OPINION: Antisemitic hate groups have no place in Florida

State officials need to address the sharp rise in antisemitic hate crimes in Florida, not ignore them. SPECIAL TO THE ORACLE/TED EYTAN

The U.S. has seen a drastic increase in antisemitism, and Florida is ranked third in the country for antisemitic activity, according to a Sept. 13 report by the Anti Defamation League (ADL).

Anti-Jewish incidents have dangerously increased in Florida this year, so state officials must denounce hate groups and address the issue before it becomes violent.

On May 7, there were Nazi demonstrations in front of Walt Disney World. On July 23, Neo-Nazi group Goyim Defense League appeared outside of a Turning Point USA convention in Tampa handing out antisemitic flyers with their group proudly claiming responsibility.

These acts can be seen on social media, where even popular celebrities spread antisemitic rhetoric.

Rapper Kanye West has come under fire on social media after an Oct. 9 Instagram post claimed rapper Sean Diddy was controlled by the Jewish media. 

Following his suspension from Instagram, West took to Twitter to rant before his account was restricted. Kanye’s tweet and Instagram caption shared the same conspiracy theory that Jewish people control the media and everyday life.

“I’m a bit sleepy tonight but when I wake up I’m going death con 3 – ON JEWISH PEOPLE – the funny thing is I actually can’t be Anti Semitic because Black people are actually Jew also – You guys have toyed with me and tried to black ball anyone who opposes your agenda,” West tweeted on Oct. 9 following his Instagram suspension.

West is a popular figure in the media, especially now due to his political beliefs and controversial behavior. The artist is popular among college students, which is concerning for some students.

“I believe that such extreme and offensive claims made by such a major and influential artist of our time has serious implications, both socially and politically, and they should not be taken lightly,”  senior Munira Alani said to The Oracle on Oct. 13.

The increase in antisemitic conspiracies coming from popular artist is alarming, but to see hate groups in Florida proudly standing with swastikas and yelling hate filled antisemitic language is a warning. While just words, they can evolve into something much more dangerous.

“It is important as members of the Jewish community and Americans for people to pay serious attention to this,” Jacob Soliman, CEO and president of the Greater Miami Jewish federation, said in a Sept. 16 NBC 6 interview.

“It is very easy for people to write it off as another bunch of crazies and it does not mean anything or going anywhere, but words lead to actions, and we have seen what happens when hate goes unchecked.”

From January to August there have been over 400 instances of antisemitic propaganda distributed in Florida filled with misinformation and hateful stereotypes surrounding the Jewish community, according to the ADL report. 

In 2020, there were 127 antisemitic incidents reported in Florida, and this year 190 incidents have been reported so far. A 2020 report by the FBI showed 676 anti-Jewish incidents across the U.S., meaning that in 2020, Florida alone accounted for 19% of antisemitic crimes in the country.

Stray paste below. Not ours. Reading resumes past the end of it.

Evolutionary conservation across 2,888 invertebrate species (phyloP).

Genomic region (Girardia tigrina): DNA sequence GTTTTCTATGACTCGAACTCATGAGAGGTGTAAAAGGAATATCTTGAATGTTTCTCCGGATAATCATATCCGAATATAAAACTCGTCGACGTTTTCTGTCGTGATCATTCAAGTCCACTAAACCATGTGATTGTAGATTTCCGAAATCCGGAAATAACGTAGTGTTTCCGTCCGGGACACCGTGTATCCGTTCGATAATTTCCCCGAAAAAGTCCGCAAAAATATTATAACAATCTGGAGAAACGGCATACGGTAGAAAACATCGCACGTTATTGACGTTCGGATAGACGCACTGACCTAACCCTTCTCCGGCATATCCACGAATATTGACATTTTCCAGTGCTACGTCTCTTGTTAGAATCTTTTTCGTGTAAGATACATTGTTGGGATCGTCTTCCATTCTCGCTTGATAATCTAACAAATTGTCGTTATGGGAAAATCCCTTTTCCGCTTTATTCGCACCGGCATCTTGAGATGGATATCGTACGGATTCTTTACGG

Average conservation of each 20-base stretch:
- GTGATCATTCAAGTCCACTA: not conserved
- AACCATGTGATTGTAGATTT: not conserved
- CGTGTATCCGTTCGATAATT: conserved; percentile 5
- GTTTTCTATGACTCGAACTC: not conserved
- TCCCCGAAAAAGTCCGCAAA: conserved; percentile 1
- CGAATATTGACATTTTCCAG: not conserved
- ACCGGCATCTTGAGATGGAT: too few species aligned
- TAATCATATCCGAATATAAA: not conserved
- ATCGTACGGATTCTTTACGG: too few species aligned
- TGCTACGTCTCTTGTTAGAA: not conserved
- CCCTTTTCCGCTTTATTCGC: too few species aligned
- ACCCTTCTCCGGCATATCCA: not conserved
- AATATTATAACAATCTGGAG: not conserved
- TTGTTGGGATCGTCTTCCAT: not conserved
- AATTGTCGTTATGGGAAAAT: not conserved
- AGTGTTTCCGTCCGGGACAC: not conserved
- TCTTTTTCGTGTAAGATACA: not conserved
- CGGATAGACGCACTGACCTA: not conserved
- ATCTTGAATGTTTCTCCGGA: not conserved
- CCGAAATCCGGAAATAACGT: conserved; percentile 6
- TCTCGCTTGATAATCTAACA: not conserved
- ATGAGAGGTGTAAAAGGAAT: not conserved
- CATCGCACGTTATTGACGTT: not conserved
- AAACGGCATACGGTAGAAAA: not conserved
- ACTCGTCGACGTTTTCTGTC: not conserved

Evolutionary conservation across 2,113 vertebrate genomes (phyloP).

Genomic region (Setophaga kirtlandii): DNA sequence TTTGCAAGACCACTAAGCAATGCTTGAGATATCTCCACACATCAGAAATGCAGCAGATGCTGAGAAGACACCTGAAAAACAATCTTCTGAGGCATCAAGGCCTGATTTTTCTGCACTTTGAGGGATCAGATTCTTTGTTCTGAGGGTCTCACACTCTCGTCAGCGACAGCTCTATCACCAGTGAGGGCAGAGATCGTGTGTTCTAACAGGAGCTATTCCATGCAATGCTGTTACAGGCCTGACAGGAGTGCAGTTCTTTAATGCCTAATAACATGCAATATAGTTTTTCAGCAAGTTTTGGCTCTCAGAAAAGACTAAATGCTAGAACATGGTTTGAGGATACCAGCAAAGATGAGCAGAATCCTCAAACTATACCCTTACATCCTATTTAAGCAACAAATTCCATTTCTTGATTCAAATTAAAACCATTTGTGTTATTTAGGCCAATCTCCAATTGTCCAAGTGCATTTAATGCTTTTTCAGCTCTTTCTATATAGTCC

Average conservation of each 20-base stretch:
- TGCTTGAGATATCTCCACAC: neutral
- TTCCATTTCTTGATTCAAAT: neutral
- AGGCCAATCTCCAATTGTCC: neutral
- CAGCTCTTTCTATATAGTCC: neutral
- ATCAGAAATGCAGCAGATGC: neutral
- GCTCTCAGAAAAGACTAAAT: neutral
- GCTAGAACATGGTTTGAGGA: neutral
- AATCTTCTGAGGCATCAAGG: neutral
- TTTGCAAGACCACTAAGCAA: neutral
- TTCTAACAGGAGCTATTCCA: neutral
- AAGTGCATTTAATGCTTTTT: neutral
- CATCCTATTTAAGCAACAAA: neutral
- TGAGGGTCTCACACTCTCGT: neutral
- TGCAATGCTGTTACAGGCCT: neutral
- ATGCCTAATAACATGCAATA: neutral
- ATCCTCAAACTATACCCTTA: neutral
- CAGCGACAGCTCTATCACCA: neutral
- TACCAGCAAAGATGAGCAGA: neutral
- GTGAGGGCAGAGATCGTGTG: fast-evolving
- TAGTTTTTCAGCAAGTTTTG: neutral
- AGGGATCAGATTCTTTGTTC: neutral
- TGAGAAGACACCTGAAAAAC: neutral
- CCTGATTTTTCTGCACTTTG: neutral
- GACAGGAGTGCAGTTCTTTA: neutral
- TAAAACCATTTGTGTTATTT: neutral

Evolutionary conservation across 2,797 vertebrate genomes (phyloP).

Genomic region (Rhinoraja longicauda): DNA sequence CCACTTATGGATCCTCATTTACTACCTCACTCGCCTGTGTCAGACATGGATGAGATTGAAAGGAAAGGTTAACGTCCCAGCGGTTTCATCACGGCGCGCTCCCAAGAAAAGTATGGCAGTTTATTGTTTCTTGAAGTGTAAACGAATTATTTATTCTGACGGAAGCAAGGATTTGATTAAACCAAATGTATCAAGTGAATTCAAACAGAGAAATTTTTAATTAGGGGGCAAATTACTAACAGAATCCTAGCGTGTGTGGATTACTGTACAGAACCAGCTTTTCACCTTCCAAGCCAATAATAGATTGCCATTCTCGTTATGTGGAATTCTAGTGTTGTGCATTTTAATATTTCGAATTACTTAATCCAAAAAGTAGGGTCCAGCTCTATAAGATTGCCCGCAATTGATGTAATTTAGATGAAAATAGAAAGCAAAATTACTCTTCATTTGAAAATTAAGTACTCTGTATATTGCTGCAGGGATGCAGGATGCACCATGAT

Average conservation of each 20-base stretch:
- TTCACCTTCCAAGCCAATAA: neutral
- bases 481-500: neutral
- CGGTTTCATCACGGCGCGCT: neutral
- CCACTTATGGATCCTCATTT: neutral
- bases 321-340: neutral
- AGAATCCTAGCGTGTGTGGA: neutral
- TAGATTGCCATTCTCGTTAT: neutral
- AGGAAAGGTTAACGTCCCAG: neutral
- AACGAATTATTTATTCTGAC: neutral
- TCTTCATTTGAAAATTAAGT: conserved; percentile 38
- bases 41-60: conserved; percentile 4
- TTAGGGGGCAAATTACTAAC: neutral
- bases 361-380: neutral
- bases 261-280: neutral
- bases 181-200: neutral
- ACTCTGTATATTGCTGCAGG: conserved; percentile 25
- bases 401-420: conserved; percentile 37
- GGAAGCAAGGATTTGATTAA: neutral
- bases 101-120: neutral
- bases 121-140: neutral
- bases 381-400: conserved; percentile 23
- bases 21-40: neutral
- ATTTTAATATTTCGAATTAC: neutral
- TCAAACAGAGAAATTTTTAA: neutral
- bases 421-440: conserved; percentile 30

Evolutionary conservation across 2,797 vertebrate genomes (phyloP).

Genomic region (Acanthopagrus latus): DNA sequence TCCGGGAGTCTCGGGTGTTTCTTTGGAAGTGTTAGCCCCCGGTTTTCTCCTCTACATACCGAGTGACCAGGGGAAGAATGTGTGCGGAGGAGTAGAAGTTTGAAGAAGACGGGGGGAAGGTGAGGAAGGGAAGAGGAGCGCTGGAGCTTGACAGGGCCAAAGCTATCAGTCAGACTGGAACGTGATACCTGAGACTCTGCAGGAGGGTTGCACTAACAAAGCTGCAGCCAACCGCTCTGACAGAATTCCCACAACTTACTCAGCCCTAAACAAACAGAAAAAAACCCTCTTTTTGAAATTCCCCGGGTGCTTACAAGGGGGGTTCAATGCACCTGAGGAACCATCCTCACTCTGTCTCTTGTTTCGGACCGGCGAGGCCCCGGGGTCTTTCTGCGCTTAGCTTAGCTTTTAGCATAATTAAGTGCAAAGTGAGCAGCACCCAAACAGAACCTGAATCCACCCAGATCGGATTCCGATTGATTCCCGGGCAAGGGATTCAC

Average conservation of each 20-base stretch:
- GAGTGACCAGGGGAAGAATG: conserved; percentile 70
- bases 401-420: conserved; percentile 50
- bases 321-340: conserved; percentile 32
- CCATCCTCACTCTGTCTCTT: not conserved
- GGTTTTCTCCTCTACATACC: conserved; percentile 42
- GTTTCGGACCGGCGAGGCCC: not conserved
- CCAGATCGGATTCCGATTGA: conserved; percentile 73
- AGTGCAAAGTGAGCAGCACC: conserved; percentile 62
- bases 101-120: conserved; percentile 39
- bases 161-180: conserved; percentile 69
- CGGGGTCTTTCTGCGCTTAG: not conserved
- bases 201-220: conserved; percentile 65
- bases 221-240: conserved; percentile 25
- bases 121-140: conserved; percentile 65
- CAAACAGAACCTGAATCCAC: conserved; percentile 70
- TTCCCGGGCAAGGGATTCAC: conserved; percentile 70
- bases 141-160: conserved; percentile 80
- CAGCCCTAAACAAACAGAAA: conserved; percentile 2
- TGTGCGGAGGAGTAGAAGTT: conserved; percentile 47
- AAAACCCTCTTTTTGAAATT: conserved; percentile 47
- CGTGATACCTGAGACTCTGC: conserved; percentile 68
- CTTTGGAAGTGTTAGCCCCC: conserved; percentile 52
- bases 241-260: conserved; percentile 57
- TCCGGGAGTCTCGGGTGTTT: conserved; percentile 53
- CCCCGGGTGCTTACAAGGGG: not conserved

On Jan. 30, UCF student David Newstat was allegedly attacked by a Neo-Nazi group in Orlando. 

In an interview, Newstat told Fox 35 reporters he had an Israeli flag on his car, leading the group to call him antisemitic slurs and attack him once he stepped out to confront the group. The hate crime included being pepper sprayed, assaulted and having his phone stolen by his attackers, who were self-proclaimed Nazi members.

“I’m literally Jewish and I got attacked, assaulted, pepper-sprayed, spit on, you name it,” Newstat told Fox 35. “[I was] called disgusting slurs just because of my religion.”

One of the suspects, Joshua Terell, a member of the Nazi demonstration, said Newstat was brandishing the star of david in a May 16 interview. In the interview with detectives, Terrell continued stating antisemitic conspiracy theories that Jewish people controlled the banks.

Hateful rhetoric like this is not new, and sadly it is not something USF is immune to.

Pi Kappa Phi members drew a swastika on a Jewish member’s chest during an initiation activity hosted on Feb. 11, according to a Feb. 23 Oracle story. The fraternity condemned the incident on its Instagram, issuing an apology and denouncing antisemitism.

Florida officials have yet to release any statement or comments on the ADL report, let alone acknowledge the rise of antisemitic behavior. Without denouncing antisemitic attacks, it allows these hate groups to feel safe and continue their deplorable actions. This inaction not only harms Jewish communities, but the people of Florida opening their mailboxes to flyers filled with antisemitic rhetoric.

USF’s main principle of community includes diversity and inclusion, uniting the community that lives and works on campus as one. To see Florida rank so high in antisemitic hate crimes should not only make students sad, but should get them angry. 

Hate has no place in the Sunshine State, and to see such blatant acts of violence against one group is an attack against everyone.